Friday, October 23, 2009
Old vs New
Welcome to Newport Hills
"We don't take ourselves too seriously"
Couldn't we have just one sign that says that?
Welcome to Lake Heights
"Home of the Puffball Festival"?
AAAh, the mystery of history...these photos are courtesy of Newport Hills Community Club's blog. Check it out here
We have new entrance signs, which were subject to inexplicably lengthy installation delays over the summer. I wanted to do an exclusive expose on it for Red Apple Elegy, but I don't really do exclusive exposes very well.
The Lake Heights signs are an updating of the old ones--same font, metal instead of stone...Can I just say here I don't like them as well. Too corporate. IMHO. And if you look at the new Lake Heights sign--it's very hard to read--maybe they're not finished with it yet.
At this point I'll insert my usual disclaimer:
I have no right to complain because I was not at the meetings and didn't serve on the committee.
The story behind the old Newport Hills sign(s) is (are) one of the most charming surviving from the early days of Newport Hills back in the late 50s. A lovely lady who lived here then, and lives here to this day, has described the way locals took it upon themselves to carve the signs themselves, coming up with the distinctive logo. Probably around the wetbar after a few martinis...my mind conjures up the early pioneer spirit, that yaya sisterhood, the carefree days when a community was just getting started and everyone flew in and out of each other's houses and laughed at "I Love Lucy" on the tv.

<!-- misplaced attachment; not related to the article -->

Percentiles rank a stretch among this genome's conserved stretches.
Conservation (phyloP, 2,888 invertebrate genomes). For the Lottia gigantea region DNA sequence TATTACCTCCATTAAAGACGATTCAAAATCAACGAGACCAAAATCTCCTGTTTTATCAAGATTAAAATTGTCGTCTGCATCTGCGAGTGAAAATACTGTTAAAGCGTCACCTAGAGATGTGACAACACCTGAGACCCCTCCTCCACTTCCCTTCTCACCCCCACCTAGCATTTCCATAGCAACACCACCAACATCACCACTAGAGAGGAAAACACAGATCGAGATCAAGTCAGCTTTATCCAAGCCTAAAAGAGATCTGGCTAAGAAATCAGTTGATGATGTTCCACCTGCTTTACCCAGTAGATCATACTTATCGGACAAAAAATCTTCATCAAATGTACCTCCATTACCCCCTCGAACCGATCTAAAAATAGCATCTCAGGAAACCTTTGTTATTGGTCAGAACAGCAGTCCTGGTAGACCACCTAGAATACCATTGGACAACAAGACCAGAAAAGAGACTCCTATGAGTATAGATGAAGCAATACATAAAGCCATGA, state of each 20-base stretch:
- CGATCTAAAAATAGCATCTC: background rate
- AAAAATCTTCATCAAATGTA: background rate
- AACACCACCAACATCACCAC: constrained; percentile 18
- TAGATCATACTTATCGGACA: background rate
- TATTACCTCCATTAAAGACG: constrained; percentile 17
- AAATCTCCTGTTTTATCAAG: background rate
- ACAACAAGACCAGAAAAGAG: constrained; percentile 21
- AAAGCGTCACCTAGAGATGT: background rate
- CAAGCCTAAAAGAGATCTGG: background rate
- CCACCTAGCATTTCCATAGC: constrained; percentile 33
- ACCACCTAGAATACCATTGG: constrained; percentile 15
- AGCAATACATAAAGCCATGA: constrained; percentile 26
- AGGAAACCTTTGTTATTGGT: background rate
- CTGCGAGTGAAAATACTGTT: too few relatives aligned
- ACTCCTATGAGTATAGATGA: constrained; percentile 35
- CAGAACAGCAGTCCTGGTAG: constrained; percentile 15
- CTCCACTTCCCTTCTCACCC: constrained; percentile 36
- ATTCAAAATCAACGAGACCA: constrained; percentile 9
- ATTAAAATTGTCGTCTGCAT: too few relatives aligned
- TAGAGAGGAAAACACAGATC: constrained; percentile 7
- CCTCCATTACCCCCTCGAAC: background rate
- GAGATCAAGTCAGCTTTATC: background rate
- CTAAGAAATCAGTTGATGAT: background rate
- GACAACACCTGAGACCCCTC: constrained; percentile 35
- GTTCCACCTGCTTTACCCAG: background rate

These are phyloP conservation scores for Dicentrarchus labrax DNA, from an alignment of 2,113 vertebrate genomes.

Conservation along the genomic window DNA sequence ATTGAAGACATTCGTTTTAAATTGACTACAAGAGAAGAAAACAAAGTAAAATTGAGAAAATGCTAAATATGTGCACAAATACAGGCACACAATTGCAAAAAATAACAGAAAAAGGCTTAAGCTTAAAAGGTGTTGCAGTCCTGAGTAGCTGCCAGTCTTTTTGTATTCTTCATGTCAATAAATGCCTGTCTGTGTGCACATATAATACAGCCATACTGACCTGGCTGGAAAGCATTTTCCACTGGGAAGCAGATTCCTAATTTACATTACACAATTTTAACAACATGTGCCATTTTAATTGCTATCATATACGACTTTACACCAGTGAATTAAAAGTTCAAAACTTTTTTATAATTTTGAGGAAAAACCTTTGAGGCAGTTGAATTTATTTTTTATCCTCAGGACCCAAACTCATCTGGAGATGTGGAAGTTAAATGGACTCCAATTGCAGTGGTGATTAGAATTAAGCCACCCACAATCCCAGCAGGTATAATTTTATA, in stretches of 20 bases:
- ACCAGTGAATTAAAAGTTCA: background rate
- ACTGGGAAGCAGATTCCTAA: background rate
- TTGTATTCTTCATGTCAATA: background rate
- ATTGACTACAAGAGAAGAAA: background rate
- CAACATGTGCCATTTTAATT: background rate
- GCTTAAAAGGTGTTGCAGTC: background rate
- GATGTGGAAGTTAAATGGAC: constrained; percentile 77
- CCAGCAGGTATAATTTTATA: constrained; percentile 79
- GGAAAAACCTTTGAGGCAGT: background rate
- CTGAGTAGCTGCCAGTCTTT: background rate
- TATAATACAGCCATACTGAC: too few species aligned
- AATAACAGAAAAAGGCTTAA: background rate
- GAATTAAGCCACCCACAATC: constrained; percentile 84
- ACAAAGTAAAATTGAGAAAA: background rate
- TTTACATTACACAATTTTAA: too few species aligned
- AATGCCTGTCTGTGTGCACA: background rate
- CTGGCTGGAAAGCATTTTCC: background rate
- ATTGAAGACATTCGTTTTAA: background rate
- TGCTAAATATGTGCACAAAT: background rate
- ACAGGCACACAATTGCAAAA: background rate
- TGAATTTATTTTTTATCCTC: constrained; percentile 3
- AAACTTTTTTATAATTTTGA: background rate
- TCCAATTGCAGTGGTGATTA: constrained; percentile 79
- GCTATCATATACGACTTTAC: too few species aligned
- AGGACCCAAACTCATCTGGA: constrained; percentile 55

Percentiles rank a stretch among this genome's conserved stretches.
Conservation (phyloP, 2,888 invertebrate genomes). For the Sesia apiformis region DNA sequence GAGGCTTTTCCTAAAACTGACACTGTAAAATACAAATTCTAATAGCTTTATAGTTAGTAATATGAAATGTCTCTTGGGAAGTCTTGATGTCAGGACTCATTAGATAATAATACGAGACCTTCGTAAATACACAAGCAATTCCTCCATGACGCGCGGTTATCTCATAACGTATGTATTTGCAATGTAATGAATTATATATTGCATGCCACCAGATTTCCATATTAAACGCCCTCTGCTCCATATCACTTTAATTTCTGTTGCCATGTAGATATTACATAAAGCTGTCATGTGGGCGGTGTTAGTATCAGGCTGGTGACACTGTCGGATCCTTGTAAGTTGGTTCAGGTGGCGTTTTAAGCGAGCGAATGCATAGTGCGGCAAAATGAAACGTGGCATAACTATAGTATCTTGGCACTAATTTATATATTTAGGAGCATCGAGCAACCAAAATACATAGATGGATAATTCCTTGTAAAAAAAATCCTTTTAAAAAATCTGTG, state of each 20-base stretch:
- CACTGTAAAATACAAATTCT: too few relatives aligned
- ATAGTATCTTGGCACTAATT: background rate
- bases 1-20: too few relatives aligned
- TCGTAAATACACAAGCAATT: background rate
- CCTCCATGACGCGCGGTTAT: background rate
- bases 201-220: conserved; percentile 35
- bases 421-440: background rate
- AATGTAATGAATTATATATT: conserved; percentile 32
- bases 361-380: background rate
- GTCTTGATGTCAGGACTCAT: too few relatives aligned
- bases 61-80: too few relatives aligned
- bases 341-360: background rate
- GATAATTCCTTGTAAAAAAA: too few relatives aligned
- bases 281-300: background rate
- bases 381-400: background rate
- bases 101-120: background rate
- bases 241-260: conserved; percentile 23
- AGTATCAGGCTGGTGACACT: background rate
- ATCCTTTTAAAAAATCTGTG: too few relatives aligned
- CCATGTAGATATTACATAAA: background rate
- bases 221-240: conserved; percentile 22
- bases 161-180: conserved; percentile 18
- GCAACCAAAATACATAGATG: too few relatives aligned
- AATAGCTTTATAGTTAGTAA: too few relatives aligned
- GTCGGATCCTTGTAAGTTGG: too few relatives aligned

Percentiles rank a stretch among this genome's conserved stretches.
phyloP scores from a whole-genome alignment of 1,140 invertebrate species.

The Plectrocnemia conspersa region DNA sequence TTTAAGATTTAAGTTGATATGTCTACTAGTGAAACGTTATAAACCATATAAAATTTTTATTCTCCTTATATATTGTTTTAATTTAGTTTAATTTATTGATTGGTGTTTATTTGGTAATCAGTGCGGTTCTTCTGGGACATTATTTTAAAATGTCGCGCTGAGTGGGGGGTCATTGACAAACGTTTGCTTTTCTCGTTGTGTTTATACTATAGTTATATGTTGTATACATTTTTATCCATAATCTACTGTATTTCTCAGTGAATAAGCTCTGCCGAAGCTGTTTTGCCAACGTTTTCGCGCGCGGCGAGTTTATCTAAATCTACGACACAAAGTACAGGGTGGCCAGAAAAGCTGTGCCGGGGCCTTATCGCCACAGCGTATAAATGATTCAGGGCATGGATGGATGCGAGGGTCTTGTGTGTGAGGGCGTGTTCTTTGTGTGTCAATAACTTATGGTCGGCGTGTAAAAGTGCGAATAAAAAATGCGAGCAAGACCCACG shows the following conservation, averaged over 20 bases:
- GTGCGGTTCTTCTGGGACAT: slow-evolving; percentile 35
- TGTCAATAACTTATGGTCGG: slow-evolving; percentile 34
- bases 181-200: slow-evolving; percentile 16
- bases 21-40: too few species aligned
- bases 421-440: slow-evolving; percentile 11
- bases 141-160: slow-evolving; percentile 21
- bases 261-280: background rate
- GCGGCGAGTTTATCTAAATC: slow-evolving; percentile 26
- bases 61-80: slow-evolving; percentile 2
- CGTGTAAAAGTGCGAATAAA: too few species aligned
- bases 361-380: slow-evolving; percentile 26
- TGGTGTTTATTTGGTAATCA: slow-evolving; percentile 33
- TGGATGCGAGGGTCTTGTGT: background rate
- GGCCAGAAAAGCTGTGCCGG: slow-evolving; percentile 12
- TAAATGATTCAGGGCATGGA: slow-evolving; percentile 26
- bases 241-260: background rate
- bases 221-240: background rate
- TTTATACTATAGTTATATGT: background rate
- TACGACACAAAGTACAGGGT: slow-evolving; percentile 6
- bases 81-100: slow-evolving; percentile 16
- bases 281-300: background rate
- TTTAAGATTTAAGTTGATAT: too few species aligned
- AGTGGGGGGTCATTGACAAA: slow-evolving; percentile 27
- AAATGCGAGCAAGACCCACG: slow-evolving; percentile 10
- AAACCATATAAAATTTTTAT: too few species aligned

This lovely lady asked for and got the sign when it was pulled down and it has retired to a place of honor in her backyard. At the meeting planning staffers seemed a little incredulous that anyone would want such a dated piece of junk. Lovely lady, gracious lady, tenacious lady, that she is kept us updated on the story throughout the summer via Newport Hills Community Club meetings.
We're so grateful that the new signs are finally up and they look so shiny but, scrapper that I am, I have to say it: they're not as distinctive as the older signs. Not as familiar. They're like every other neighborhood's signs. They're not home-made, I know and they'll probably raise our property values but when I see them (a million times a day) it makes me want to join the coyotes in the ravine! Yip-yip-yip!!